Sunday, November 8, 2009

Health Care Reform Update

I'm sure that all of us had been waiting with bated breath to see what would happen with the House of Representative's healthcare bill this weekend...

The good news is that it passed. The bad news, for feminists, women, and families across the nation, is that it passed with the Stupak Amendment attached to it.

A number of anti-choice Democrats threatened to veto the bill if abortion could be subsidized in any manner by the federal government.
Here's the language from the Stupak Amendment:
The amendment will prohibit federal funds for abortion services in the public option. It also prohibits individuals who receive affordability credits from purchasing a plan that provides elective abortions. However, it allows individuals, both who receive affordability credits and who do not, to separately purchase with their own funds plans that cover elective abortions. It also clarifies that private plans may still offer elective abortions.

So, if a woman who is utilizing the public option for her healthcare wants an abortion, she will have to pay hundreds of dollars out-of-pocket for it. Here's the kicker: if she receives credits from the federal government to help her pay for other healthcare, she cannot purchase a plan that would cover abortion. She would again, have to pay out-of-pocket for it.

The Stupak Amendment was lobbied heavily by the Roman Catholic Church. Now, I do not mean to disrespect anyone's religion, but the leaders of the Roman Catholic Church are celibate males: men who have never had sex in their lives, have never had wives or partners, and have never had a family. What do they know about a woman's right to choose? Why should I, as a young woman of no particular religious persuasion, have my reproductive choices made by men whose religion I do not follow, and who will never have to even worry about fathering or raising a child, or having an abortion?

Do these people not understand that abortion is a legal medical procedure? Let's imagine that I was part of a religion that did not believe in, say, chemotherapy for lung cancer. What if I told a lung cancer patient, "Too bad you have lung cancer! You chose to smoke cigarettes! Now, you must pay the consequences! I don't want my tax dollars going towards your legal medical treatment, because I don't believe in it!" What if a senator or U.S. representative tried to write something like that into healthcare reform? Would that be acceptable? Of course not.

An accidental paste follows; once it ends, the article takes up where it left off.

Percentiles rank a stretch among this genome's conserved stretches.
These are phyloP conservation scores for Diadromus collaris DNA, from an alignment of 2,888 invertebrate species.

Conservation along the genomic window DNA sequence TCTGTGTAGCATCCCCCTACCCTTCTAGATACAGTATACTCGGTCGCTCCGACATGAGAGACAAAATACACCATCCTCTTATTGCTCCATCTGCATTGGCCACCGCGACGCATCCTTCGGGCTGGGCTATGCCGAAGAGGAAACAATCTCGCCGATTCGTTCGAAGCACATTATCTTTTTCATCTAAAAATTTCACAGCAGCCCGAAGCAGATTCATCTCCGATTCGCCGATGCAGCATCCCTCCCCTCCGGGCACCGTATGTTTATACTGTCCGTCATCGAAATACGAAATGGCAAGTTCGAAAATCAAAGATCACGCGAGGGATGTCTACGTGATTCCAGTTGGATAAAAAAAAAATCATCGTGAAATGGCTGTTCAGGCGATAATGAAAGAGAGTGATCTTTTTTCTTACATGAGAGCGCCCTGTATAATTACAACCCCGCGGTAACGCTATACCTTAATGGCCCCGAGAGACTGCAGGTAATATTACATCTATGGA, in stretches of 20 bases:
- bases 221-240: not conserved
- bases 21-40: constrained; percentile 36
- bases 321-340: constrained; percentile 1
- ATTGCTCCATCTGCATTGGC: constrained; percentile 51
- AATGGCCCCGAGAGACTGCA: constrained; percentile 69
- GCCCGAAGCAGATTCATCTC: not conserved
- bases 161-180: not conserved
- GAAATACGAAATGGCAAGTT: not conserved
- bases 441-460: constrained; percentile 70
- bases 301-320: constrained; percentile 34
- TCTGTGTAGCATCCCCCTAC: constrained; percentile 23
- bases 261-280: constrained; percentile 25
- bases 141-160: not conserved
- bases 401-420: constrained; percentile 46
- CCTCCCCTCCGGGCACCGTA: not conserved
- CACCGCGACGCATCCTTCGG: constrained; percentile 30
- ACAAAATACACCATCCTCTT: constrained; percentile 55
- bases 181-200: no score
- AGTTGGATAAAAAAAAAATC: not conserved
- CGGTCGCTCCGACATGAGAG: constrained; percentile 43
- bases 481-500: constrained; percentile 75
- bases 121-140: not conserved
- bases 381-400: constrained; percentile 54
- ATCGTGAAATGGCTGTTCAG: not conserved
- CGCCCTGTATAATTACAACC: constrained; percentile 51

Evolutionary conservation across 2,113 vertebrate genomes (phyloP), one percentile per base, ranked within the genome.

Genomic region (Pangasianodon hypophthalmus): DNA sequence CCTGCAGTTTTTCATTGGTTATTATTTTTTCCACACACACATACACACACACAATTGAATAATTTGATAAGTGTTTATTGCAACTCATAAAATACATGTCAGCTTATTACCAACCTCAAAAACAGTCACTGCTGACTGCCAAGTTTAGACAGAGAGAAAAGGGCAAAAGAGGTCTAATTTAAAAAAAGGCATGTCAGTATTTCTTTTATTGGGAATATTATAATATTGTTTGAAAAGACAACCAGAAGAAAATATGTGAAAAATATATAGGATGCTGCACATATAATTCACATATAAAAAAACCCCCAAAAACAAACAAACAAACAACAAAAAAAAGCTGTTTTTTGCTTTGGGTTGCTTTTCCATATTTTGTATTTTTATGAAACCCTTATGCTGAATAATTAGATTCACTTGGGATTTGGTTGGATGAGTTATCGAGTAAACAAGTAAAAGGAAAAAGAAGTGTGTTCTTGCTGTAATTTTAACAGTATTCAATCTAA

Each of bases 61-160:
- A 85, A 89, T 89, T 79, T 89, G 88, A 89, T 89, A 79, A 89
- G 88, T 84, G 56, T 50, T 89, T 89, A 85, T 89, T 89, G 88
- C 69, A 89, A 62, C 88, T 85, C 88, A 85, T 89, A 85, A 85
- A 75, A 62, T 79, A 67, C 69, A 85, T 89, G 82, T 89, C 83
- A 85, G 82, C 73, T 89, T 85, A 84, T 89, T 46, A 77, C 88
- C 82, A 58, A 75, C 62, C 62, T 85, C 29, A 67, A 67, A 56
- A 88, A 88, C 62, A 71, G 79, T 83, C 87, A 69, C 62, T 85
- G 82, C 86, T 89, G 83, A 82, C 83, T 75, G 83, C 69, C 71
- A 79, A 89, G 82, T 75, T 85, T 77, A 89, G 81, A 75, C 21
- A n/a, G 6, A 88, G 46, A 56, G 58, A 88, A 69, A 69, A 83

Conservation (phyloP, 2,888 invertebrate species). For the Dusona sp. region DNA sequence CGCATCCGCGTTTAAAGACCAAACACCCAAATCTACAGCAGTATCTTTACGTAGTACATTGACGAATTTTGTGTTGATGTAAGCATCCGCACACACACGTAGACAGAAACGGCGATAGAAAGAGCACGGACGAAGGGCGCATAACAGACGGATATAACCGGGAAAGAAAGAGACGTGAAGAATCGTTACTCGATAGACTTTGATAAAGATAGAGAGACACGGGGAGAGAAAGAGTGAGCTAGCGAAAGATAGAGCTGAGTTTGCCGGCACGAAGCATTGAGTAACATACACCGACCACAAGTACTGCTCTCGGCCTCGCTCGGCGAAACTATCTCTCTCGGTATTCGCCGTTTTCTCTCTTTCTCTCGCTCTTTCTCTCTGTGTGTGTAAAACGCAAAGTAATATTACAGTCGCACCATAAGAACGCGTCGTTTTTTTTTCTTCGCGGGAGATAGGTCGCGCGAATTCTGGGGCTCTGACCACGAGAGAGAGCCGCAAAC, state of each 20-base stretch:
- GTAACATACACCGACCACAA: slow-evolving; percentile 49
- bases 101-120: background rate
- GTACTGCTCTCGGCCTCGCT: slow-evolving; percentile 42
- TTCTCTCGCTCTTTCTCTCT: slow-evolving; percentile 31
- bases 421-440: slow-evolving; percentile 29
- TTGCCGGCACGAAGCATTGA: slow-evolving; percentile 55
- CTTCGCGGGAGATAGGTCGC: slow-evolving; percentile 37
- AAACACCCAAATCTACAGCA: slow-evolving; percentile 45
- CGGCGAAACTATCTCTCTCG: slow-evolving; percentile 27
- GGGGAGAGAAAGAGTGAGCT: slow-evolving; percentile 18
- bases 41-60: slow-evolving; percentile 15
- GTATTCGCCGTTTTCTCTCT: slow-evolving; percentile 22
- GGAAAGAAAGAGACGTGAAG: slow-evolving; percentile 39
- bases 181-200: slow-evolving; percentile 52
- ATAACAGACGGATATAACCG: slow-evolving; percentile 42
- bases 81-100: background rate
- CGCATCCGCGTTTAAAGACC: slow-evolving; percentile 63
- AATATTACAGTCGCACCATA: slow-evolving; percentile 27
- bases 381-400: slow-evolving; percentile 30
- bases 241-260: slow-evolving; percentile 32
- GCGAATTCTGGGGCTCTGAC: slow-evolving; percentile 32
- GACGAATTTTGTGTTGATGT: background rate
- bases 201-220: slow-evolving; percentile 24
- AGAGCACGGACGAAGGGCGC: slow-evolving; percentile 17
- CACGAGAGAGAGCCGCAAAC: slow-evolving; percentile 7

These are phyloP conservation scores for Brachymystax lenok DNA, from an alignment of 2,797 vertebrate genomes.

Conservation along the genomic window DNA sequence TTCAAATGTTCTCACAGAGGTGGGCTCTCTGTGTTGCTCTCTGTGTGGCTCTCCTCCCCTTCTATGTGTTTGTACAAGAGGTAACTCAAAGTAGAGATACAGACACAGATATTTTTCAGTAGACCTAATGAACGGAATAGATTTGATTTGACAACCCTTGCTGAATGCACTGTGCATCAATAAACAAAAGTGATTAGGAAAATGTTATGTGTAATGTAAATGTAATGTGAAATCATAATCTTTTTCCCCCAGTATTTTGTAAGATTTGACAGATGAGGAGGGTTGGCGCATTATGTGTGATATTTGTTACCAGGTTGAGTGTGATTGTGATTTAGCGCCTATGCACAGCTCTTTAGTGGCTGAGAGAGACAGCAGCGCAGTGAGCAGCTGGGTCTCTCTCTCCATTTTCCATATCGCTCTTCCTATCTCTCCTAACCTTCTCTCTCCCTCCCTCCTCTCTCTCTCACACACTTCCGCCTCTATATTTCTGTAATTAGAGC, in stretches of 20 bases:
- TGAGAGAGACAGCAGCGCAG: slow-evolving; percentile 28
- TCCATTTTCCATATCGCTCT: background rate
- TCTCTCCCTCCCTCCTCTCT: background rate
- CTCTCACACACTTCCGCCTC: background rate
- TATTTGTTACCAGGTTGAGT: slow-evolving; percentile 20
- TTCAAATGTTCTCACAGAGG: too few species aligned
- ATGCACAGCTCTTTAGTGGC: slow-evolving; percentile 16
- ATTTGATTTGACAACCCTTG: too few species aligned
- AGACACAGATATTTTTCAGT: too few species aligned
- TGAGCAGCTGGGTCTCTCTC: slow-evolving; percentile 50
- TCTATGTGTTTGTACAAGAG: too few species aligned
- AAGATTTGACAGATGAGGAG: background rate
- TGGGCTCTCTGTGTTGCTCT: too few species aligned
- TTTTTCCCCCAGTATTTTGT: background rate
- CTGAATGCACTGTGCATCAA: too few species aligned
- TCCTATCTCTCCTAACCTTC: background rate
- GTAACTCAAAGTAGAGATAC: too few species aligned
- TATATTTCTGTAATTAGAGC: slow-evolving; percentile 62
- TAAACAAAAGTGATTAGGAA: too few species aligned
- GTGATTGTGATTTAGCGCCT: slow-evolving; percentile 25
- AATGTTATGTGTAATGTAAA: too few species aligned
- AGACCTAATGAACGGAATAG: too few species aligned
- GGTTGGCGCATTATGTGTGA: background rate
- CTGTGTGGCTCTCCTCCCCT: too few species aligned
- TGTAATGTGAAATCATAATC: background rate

If you disagree with the passage of the Stupak Amendment, it is time to become politically active. (Actually, it's always good to be politically active! Contact your representatives with the issues you have with their votes and actions in Congress. They are there for you! Hold them accountable!)
If you don't already know who your representative is, check here. (All you need to do is type in your zip code). Once you do that, check here to see if he or she voted "yea" on the Stupak Amendment. (Note: all the Republicans in the House voted yes. 64 Democrats voted yes). If you disagree with your Rep's vote, call his or her office or write a letter! If you agree with your Rep's vote, send him or her a letter of support for standing up for women's health and safety. (That's what I just did! Thanks, Rep. Tim Bishop!)

Also, check out this post on Feministing. At the bottom, Ann gives some tips on what to do next: send a check to Planned Parenthood in Bart Stupak's name, help a pro-choice woman run for office, and work on overturning the Hyde Amendment.

So, is there any good news to come out of this healthcare bill? Of course there is! Again, Ann at Feministing has written a great post on the good things that have come out of the bill. There's a lot of really positive stuff for LGBTQ people, the House bill expands Medicaid, and it funds comprehensive sex ed programs.

See: the glass is half-full!

Don't get too excited yet, however. The Senate now has to vote on their bill, and then the Senate and House bills need to be somehow combined into one. From what I've read of the Senate bill, it's a lot less progressive than the not-very-progressive House bill. So, continue reading your newspapers and blogs, and make sure to keep up on this very important topic!


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